Well, they just happened to walk across the stage in history but ended up in the nativity scene. Somehow they realized they didn’t belong in there. They brought strange gifts probably because they weren’t given invitation. Why would you take gold, frankincense and myrrh as gifts to a newly born? It’s like bringing a bottle of vodka instead of diapers in  a  hospital room. And yet, it’s not so much about what we bring and how we got to the place that matters to God.  What speaks most is how we go back home safe and sound even if it's by a different route as mentioned in the last verse of the Gospel. 

Epiphany means showing, appearance or revelation. It was used to describe the appearance of a god among the people, a theophany especially of the appearance of the true God in the flesh. Epiphany without the three kings is closely similar to a Mexican Christmas party without tamales. It is a feast that started in the eastern tradition and rich in history but hard to trace the details as there are limited resources prior to the 4th century.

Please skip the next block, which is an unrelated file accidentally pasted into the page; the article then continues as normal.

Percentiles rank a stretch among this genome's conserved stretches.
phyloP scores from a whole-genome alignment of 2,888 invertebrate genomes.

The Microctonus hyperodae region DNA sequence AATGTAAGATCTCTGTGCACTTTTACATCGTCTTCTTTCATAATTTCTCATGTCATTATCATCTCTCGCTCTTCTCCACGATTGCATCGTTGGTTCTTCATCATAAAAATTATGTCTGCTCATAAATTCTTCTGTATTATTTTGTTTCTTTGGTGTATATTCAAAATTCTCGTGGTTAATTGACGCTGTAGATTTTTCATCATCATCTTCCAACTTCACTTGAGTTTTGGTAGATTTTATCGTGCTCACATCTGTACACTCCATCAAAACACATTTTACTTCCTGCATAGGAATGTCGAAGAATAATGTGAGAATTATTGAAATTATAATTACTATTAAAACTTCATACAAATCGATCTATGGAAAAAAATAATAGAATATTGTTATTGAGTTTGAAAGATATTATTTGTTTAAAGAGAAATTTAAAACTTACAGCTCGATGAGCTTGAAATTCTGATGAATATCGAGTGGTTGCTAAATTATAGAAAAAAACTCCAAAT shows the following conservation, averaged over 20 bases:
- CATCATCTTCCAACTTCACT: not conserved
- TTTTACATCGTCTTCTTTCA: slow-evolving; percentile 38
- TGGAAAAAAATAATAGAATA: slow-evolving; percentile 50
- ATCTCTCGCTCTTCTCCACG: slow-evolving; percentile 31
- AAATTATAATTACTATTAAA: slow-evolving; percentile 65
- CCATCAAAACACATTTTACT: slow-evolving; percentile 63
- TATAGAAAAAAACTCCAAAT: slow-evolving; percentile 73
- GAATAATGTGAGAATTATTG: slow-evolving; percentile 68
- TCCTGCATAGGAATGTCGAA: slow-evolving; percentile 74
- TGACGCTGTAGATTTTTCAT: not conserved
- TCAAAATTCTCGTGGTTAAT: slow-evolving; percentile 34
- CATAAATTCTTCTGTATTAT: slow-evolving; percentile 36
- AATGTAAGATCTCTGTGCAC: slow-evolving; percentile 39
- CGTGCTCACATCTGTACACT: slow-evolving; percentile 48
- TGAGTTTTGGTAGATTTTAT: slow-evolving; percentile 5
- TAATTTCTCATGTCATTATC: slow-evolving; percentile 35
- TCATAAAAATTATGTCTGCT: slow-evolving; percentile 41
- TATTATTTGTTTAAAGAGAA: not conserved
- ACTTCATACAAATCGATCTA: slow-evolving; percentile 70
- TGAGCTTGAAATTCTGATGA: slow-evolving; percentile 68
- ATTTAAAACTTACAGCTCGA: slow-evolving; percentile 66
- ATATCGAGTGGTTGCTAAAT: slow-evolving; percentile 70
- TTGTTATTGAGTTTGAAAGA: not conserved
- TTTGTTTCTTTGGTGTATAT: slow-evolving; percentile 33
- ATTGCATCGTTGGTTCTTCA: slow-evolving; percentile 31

The journey of the magi is filled with mystery. The story has been used in many cultures as a model that reflects social realities and thereby, challenge the status quo. They are foreigners, pagans, outsiders, and weird-looking people wearing elaborate garb almost similar to the outfit worn by the pirates of the Caribbean. Given their background, I bet they are the last people to follow the guidance of the star, a symbol of divinity in the ancients and even now. In today’s world, they are the people with no religious affiliation from a completely different background who found their way to Catholicism and surely, such a conversion story goes viral in the faith world and beyond.